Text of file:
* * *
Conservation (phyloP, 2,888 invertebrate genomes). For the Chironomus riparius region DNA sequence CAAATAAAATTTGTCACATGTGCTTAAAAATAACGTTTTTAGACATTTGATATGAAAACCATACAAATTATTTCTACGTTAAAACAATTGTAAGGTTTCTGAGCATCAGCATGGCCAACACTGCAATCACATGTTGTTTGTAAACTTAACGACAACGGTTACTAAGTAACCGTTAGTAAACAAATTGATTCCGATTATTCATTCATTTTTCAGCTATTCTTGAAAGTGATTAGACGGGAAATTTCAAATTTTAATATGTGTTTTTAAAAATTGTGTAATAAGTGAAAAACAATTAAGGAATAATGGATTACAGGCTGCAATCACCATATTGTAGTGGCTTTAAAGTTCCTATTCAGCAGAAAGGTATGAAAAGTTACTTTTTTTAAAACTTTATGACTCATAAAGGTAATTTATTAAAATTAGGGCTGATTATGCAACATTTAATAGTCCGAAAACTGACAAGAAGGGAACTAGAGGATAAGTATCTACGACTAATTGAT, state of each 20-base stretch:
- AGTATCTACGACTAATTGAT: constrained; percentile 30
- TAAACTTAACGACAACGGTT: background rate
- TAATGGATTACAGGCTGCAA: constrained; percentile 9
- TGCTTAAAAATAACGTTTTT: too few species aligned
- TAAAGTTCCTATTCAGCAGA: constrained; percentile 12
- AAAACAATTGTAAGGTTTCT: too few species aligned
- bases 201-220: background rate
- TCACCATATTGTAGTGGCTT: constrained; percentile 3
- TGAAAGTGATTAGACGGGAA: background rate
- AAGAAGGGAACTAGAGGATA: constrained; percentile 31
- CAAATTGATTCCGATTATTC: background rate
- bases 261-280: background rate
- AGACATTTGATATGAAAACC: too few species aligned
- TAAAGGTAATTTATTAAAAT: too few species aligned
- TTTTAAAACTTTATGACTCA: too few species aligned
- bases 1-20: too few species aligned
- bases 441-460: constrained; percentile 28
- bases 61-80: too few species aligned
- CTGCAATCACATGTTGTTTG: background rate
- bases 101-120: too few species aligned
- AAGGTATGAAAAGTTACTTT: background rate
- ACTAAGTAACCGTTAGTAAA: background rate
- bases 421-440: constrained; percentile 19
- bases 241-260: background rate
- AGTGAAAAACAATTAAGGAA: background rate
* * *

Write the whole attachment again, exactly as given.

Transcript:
Conservation (phyloP, 2,888 invertebrate genomes). For the Chironomus riparius region DNA sequence CAAATAAAATTTGTCACATGTGCTTAAAAATAACGTTTTTAGACATTTGATATGAAAACCATACAAATTATTTCTACGTTAAAACAATTGTAAGGTTTCTGAGCATCAGCATGGCCAACACTGCAATCACATGTTGTTTGTAAACTTAACGACAACGGTTACTAAGTAACCGTTAGTAAACAAATTGATTCCGATTATTCATTCATTTTTCAGCTATTCTTGAAAGTGATTAGACGGGAAATTTCAAATTTTAATATGTGTTTTTAAAAATTGTGTAATAAGTGAAAAACAATTAAGGAATAATGGATTACAGGCTGCAATCACCATATTGTAGTGGCTTTAAAGTTCCTATTCAGCAGAAAGGTATGAAAAGTTACTTTTTTTAAAACTTTATGACTCATAAAGGTAATTTATTAAAATTAGGGCTGATTATGCAACATTTAATAGTCCGAAAACTGACAAGAAGGGAACTAGAGGATAAGTATCTACGACTAATTGAT, state of each 20-base stretch:
- AGTATCTACGACTAATTGAT: constrained; percentile 30
- TAAACTTAACGACAACGGTT: background rate
- TAATGGATTACAGGCTGCAA: constrained; percentile 9
- TGCTTAAAAATAACGTTTTT: too few species aligned
- TAAAGTTCCTATTCAGCAGA: constrained; percentile 12
- AAAACAATTGTAAGGTTTCT: too few species aligned
- bases 201-220: background rate
- TCACCATATTGTAGTGGCTT: constrained; percentile 3
- TGAAAGTGATTAGACGGGAA: background rate
- AAGAAGGGAACTAGAGGATA: constrained; percentile 31
- CAAATTGATTCCGATTATTC: background rate
- bases 261-280: background rate
- AGACATTTGATATGAAAACC: too few species aligned
- TAAAGGTAATTTATTAAAAT: too few species aligned
- TTTTAAAACTTTATGACTCA: too few species aligned
- bases 1-20: too few species aligned
- bases 441-460: constrained; percentile 28
- bases 61-80: too few species aligned
- CTGCAATCACATGTTGTTTG: background rate
- bases 101-120: too few species aligned
- AAGGTATGAAAAGTTACTTT: background rate
- ACTAAGTAACCGTTAGTAAA: background rate
- bases 421-440: constrained; percentile 19
- bases 241-260: background rate
- AGTGAAAAACAATTAAGGAA: background rate